Mamta's Kitchen

Jelly/Jam From Fruits

Fruit Jelly/Jam

Suresh Chandra Gupta


Note from Mamta: This recipe comes from my late father's old food preservation diary. He had taken a diploma in preserving fruits, making jams, jellies, pickles and confectioneries in 1920's. He was a sugar chemist and technologist, later rising to the top job in India as the director of the National Sugar Institute of India, the largest teaching institution of its kind in Asia at the time. The recipes are written in his neat and precise handwriting. I use this recipe to make apple and plum jelly from surplus fruits from the garden each year. My sisters in India make apple and guava jellies. they make all their pickles using his recipes.

Fruits for jelly must have sufficient pectin*, as well as acid**, to yield a good jelly. Fruits rich in both are crab apples, acid varieties of apples, sour variety of black berries, citrus fruits, grape fruit, sour varieties of oranges, and plums. Sweet cherries, unripe figs, bananas, guavas, mulberries etc. are rich in pectin but poor in acid. Apricots (unripe) and most strawberries are rich in acid but poor in pectin. Peaches, pomegranate and ripe apricots are poor in both pectin and acid. The best fruits for jelly making are currants, crab apples and any sharp apples, blackberry, raspberry, plums and peaches (not ripe).


  • Fruit, just ripe. Neither over-ripe nor under-ripe fruit is suitable. A mixture of both is usually a good option.

  • A large pan. This stops the boiling hot liquid from splashing all over.

  • Sugar as specified in the instructions

  • Water, unless using soft fruit

  • Cooking thermometer, if available

  • Clean, screw top jars.

  • Methylated spirit, to test for pectin


  1. Wash, chop, core, de-seed or de-stone fruits, as applicable.

  2. Extracting the juice:

  3. Place fruit in a pan. Soft fruits like berries, grapes currants do not require water. For plums, apples, guavas, add just enough water to cover the fruit.

  4. Bring to boil and simmer on medium heat until fruit becomes soft. Stir/mash it from time to time to release the pectin. Do not overcook.

  5. Place the whole pulp in a 'Jelly Bag' or a large colander lined with a muslin type of cloth. Tie it at the top end, like a bag.

  6. Allow to drip into a bowl or a pan for 12 hours or longer. I do this by hanging the bag on a tap and leaving a pan underneath for the juice to drip into, overnight.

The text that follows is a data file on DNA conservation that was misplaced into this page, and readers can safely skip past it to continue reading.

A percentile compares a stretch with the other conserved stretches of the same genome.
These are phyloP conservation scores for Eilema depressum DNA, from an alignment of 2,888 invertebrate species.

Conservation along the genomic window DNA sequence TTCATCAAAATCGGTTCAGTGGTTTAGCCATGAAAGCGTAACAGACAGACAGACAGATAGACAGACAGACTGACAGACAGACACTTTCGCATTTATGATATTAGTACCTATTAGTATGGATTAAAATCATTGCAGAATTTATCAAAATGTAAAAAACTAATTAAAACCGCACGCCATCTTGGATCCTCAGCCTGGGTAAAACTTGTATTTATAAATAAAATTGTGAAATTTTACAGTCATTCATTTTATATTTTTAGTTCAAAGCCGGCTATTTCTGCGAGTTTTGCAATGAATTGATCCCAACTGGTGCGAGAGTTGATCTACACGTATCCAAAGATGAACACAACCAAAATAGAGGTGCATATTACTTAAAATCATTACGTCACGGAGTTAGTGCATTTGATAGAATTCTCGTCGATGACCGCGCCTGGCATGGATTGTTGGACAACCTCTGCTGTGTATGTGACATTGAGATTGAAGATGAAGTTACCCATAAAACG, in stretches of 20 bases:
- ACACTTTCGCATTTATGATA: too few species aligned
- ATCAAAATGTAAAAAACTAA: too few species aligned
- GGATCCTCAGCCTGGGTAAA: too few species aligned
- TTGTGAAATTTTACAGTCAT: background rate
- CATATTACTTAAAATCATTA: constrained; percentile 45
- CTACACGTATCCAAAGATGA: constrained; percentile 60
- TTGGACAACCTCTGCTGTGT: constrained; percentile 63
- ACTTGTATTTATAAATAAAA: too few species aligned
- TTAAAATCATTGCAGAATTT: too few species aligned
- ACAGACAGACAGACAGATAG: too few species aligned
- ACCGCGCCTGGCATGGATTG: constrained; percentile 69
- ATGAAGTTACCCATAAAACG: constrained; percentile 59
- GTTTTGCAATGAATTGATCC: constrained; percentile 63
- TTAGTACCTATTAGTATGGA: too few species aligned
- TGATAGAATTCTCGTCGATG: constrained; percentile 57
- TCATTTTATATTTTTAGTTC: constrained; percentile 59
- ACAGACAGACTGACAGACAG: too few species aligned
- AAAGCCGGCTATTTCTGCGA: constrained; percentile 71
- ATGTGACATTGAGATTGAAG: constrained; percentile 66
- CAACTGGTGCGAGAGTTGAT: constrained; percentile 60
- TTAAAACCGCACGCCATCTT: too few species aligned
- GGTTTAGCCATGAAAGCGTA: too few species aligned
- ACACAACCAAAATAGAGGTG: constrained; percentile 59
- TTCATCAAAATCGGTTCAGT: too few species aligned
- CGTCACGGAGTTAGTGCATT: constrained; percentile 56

7. Do not squeeze the bag to extract juice, otherwise your jelly will become cloudy.

  8. Now measure the juice and sugar as follows:

  9. In high pectin fruits* like apples, 1 kg. sugar to 1 litre juice

  10. In medium pectin fruits 1.5 kg. sugar to 1 litre juice

  11. Low pectin fruits will not make good jelly

  12. Making Jelly:

  13. Bring Juice/extract to boil, add sugar and dissolve. Continue boiling.

  14. Skim the top dirt off with a fine strainer. I use a wire tea strainer for it. adding a knob of butter reduces scum formation.

  15. Boil the juice quickly, slow and prolonged boiling will slowly convert the pectin into pectic acid** and it will not set.

  16. Setting point:

  17. Boil until a temperature of 221? F to 222? F (104?-105? C approximately) is reached. All thermometers are not accurate. Therefore, carry out other tests for setting point as well. Stop boiling as this is the setting point.

  18. ##Other ways to check setting point are: a) Allow the jelly to sheet from a wooden paddle or a large spoon. If it partly congeals and breaks from it in triangles, last triangle remaining suspended for 8-10 seconds, setting point is reached. b) Chill a couple of saucers in the freezer. Place one teaspoon of jelly on the saucer, allow it to cool for a minute and then part it with a finger. If it remains parted or skin crinkles, it is ready to set. c) Pick a little jelly on the tip of you index finger from the ladle, and stretch it between finger and thumb. If you get one wire pulling out, it is ready. Allow it to cool just a little before bottling.

  19. Bottling:

  20. Heat the clean jars on a tray in oven, take them out and place on a wooden/heat proof surface.

  21. Place a spoon in the jar (it stops it from cracking), and fill it with jelly. Fill all jars.

  22. Close screw top lid and turn the jar up-side-down. This creates a better seal and prevents mould formation-tip from Ian Hoar. Allow to cool.

  23. Label each jar, including date and store.


  • *Pectin test:

  • Place a spoonful of juice in a glass jar, add double the amount of methylated spirit from the side of the jar and shake very gently. A cloudy precipitate can be interpreted as follows: a) A big lump of gelatinous mass indicates rich pectin. b) If there are 2-3 small lumps that can not be kept together, the juice is mediocre in pectin. c) If no gelatinous pieces are formed, there are only flaky pieces, the juice is poor in pectin. If pectin content of your juice/extract is low, continue boiling to concentrate it. This is hardly ever necessary, unless you have added too much water in the beginning or you are using very ripe fruits or fruits that have low pectin.

  • Test again. You may need to add some high pectin fruits like apples or add commercial pectin when making jelly/jam from soft fruits, as they are usually poorer in pectin.

  • **Acidity:

  • Sufficient acid is required to render pectin soluble. Acid also helps to keep the jelly clear, remove the dirt and gives jelly a better colour. If you are using fruits with low acidity (see above), you can add lemon juice or citric acid or tartaric acid. Add lemon juice (8 tbs. per 2 kg fruit approximately).

  • Also see: A Quick Marmalade, Orange Marmalade, Seville (Bitter) Orange Ice Cream, Tim's Pressure Cooker Marmalade, Plum or Apple Jelly

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